The thing with tears is that sometimes it helps, sometimes it doesn’t. There are times you’ll cry and still go back to the nonsense that made you cry. I feel that men trying to do away with toxic masculinity still have to fight years of conditioning to even cry. It’s impossible to unlearn in one day, but it’s the work we should all do.
I feel you.
Moving away from stereotypes of masculinity will make men stop stifling themselves. I hope we come to realise that it’s to our advantage. I hear on Twitter that a lot of men are not moaning. My friend, open your mouth, scream and enjoy yourself. Being silent doesn’t help us at all. You’ll just miss out on the fun. Don’t tighten your chest.
Dead. Has anything ever threatened your idea of masculinity?
There have been cases where I had my conviction about certain things, but I couldn’t do anything. One of them was the burial of an extended family member. I already have issues with how my people [Igbo people] handle burials and the way money plays centre stage, then I was asked to drop a certain amount of money as “ a man.” I was broke at the time, but I had to look for the money. Resisting would have meant standing up to a large institution [culture] with years of history. It didn’t seem worth it, so I gave them the money.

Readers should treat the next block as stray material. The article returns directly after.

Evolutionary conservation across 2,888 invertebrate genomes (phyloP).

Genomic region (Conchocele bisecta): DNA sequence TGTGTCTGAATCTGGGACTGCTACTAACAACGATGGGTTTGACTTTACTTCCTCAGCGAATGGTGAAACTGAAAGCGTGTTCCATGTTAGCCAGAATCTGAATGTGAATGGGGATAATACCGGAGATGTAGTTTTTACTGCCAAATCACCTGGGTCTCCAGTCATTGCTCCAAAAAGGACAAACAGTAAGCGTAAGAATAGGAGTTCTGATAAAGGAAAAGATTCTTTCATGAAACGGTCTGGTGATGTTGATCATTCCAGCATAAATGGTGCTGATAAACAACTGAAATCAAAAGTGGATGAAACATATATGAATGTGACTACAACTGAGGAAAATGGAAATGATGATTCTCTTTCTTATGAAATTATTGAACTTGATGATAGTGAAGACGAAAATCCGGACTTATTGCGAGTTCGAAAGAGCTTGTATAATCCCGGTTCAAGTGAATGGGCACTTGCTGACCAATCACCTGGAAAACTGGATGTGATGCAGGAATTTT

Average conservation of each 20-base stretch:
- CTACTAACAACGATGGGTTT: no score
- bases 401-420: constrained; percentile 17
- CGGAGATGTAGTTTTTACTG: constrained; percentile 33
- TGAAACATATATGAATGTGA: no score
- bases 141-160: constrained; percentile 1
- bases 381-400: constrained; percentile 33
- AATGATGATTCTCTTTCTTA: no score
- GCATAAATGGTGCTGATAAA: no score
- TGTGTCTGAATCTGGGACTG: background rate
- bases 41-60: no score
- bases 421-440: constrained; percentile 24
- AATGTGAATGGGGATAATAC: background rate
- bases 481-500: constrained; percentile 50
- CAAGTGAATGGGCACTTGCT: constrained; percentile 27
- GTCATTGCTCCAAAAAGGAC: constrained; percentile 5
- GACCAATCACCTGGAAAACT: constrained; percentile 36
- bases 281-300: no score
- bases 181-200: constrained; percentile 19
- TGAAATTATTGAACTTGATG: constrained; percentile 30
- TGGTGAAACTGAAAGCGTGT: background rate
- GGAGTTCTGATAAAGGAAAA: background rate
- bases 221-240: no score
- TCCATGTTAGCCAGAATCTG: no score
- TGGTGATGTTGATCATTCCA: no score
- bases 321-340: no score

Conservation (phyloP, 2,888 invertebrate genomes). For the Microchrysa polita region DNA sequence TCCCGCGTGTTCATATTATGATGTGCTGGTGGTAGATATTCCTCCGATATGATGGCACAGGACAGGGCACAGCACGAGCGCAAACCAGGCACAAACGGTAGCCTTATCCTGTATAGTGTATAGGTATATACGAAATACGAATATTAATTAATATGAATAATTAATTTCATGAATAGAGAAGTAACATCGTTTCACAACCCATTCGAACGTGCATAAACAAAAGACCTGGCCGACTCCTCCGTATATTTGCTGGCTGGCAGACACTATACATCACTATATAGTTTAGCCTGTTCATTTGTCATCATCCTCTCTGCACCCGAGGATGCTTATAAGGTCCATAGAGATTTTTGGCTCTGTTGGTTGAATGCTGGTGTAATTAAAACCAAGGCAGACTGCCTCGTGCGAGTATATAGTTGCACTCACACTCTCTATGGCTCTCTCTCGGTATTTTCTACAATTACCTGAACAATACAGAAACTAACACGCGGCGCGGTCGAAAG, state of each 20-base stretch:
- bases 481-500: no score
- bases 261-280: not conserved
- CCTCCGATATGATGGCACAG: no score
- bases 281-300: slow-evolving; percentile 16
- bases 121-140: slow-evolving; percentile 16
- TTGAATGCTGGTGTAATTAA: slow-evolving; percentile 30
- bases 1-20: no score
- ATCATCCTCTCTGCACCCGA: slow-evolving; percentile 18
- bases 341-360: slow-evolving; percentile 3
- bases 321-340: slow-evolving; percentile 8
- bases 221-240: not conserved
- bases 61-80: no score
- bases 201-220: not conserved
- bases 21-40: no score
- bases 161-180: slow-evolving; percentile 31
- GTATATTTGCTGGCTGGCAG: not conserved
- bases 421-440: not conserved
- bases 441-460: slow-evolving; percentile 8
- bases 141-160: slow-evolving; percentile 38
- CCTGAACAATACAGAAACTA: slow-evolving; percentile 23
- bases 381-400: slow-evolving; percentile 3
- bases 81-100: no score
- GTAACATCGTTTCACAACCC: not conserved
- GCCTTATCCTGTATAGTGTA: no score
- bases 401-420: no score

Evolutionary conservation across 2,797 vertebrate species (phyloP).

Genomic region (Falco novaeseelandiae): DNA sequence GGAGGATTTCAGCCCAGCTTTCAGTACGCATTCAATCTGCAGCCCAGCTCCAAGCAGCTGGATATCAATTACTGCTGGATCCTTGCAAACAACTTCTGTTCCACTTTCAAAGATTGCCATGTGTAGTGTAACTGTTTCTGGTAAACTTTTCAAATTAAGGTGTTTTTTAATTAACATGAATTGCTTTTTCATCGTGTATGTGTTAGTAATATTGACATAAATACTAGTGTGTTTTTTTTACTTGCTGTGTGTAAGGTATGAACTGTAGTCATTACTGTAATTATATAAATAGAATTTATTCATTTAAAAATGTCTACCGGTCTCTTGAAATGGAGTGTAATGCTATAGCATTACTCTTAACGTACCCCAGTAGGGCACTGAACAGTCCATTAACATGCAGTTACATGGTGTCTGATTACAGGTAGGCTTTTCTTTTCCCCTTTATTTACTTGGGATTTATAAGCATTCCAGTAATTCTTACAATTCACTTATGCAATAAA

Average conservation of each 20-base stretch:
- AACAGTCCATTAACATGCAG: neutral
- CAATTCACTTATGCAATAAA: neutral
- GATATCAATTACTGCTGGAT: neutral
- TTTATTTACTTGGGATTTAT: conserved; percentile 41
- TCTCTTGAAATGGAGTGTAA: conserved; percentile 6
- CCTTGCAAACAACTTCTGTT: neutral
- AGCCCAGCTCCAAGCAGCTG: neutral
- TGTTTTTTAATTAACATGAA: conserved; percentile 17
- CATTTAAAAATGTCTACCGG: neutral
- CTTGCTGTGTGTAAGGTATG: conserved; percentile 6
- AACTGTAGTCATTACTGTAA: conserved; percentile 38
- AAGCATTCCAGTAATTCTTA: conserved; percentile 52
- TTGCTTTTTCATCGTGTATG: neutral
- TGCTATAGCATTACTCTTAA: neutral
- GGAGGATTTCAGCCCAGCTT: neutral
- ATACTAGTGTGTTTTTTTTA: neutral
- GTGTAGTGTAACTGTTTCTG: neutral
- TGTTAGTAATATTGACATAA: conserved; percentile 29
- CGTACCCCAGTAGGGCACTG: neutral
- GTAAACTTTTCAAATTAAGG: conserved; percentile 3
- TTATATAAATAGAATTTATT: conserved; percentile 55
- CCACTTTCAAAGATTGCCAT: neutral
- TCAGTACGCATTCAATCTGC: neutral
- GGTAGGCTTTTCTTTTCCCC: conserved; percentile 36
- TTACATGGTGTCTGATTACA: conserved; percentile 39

Another area is marriage. I told my mother I’m not crazy about marriage, and she’s still in denial. But I know I’ll still probably do it because society and culture expect it from me as a man.
After I got my first job, I kept on getting marriage questions from my aunties. It became a thing. For someone with anxiety, it became a bigger deal. I’m at a place where I hope to meet someone good who also shares my ideals and is cool with the kind of person I am.
Love it. I’m curious: what was it like going from a committed relationship to the streets?
I didn’t recognise the streets anymore. It had been two years since I was on the streets and everything was so different. I was just like wow — I have to start finding out about people’s lives again? Their interests? Guys, let’s just…